The rise in open attitudes towards flexitarian diets appears to correspond with an increasing popularity in using dietary supplements. Anita Winther, research analyst at Mintel, comments: “With as many as half of meat eaters believing their red meat intake should be limited, it is likely that people are looking to supplements to fill the iron gap left if they are reducing the amount of red meat they eat.”
Emma agrees and says that the shift towards “diets such as vegetarian and veganism will continue to create further change in the uptake of supplements”.
There is no doubt that the rise in flexitarian diets offers opportunity for sales of calcium, and iron supplements, as well as others such as zinc. Pharmacy teams can provide vital support to those who want to adapt their diet and lifestyle, ensuring they have the knowledge to enable them to maintain a healthy, balanced diet.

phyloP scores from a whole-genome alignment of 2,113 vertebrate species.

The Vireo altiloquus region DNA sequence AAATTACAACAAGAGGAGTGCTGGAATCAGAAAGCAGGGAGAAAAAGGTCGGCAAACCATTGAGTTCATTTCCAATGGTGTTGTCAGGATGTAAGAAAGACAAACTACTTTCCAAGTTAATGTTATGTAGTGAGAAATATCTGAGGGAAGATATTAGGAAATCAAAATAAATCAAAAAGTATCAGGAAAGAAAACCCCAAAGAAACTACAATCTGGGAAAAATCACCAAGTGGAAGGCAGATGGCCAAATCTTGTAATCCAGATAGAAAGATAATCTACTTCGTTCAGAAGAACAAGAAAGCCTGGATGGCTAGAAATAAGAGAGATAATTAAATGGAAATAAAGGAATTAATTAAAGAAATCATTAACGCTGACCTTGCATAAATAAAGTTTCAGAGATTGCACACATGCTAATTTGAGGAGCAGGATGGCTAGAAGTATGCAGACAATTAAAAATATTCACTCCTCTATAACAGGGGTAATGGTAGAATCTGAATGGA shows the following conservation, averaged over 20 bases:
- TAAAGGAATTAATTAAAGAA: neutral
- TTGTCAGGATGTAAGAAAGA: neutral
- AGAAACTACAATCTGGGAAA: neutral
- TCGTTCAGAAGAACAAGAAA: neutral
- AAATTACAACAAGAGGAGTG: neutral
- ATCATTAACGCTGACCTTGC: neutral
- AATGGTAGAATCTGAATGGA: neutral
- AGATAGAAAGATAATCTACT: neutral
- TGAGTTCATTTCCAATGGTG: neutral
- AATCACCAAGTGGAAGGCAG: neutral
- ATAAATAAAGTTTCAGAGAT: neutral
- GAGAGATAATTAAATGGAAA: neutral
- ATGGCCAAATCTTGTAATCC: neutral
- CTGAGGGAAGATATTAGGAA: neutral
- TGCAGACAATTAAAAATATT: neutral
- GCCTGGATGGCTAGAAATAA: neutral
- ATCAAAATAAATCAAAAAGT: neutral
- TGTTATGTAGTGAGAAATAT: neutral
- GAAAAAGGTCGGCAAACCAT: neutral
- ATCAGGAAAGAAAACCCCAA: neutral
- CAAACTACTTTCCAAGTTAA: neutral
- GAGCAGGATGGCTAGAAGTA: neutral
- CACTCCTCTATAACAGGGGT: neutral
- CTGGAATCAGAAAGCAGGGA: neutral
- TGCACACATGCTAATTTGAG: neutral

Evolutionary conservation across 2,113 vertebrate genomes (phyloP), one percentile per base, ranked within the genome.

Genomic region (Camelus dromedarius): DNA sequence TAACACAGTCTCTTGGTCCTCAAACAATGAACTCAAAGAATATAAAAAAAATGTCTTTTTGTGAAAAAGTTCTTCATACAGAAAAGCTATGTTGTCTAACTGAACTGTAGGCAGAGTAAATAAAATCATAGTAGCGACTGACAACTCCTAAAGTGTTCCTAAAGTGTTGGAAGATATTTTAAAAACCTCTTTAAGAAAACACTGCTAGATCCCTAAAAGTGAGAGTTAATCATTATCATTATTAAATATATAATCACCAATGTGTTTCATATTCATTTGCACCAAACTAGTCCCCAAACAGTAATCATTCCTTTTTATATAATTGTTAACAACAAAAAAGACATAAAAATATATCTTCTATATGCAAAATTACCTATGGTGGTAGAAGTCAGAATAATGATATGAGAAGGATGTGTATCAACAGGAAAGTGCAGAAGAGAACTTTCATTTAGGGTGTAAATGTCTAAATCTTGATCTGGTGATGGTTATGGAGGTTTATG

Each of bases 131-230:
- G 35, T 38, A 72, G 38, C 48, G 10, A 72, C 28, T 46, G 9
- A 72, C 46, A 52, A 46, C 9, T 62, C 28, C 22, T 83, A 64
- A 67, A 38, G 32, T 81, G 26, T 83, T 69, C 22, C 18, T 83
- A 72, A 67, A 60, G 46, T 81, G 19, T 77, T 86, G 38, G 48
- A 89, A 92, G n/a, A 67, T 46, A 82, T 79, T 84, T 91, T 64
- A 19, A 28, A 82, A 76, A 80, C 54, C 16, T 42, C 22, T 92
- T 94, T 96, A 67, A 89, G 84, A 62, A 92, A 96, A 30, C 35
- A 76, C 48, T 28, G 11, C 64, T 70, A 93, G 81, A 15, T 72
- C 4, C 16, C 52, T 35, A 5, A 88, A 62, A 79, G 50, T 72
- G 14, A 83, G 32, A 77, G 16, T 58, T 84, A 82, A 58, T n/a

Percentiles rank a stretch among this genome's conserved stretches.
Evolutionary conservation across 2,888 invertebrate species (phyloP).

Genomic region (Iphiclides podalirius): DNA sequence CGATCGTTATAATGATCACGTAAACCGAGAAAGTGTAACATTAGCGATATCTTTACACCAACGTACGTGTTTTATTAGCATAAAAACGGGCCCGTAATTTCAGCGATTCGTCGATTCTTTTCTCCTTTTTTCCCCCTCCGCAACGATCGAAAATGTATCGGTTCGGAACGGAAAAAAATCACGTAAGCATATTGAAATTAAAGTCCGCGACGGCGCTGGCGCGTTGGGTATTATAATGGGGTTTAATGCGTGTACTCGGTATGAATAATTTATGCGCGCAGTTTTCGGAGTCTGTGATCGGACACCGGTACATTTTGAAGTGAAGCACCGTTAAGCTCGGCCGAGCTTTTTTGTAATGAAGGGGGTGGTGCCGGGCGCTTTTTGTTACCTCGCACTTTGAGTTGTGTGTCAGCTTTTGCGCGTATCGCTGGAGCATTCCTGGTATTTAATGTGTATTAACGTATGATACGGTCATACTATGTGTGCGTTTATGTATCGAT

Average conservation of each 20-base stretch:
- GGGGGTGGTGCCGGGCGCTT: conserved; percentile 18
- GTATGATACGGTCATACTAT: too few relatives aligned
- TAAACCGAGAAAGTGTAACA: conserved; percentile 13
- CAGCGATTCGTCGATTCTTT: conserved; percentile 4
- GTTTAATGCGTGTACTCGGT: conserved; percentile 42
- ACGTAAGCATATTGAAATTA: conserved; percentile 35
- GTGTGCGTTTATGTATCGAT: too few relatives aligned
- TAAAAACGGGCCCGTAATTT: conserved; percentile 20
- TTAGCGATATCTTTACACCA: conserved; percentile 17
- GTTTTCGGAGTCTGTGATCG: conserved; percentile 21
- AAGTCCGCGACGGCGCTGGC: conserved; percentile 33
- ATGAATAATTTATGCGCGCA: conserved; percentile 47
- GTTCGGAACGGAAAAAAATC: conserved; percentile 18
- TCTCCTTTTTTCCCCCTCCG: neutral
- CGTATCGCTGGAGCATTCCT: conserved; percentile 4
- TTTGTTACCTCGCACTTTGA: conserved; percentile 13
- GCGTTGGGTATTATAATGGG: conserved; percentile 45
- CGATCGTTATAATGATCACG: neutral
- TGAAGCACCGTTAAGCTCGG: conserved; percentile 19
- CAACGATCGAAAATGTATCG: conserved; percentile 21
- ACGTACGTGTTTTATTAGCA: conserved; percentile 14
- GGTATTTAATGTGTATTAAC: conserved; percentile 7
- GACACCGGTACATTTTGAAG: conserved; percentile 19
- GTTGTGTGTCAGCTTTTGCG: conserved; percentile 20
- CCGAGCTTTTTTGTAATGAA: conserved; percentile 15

These diets should not be considered dangerous or unhealthy, but should be closely monitored to ensure that the intake of certain vitamins and minerals do not drop to unhealthy and potentially dangerous levels.
In the UK the weather is a hot topic of conversation, often hotter than the weather itself, and discussions certainly increased when Public Health England (PHE) updated its vitamin D advice in 2016.
PHE highlighted that the amount of sun – most people’s main source of vitamin D – people in the UK should be getting, and are not getting, during the winter months is not sufficient to provide the optimum amount of vitamin D. Since then, there has been a steady increase in sales of the so-called sunny supplement as people look for the vitamin elsewhere.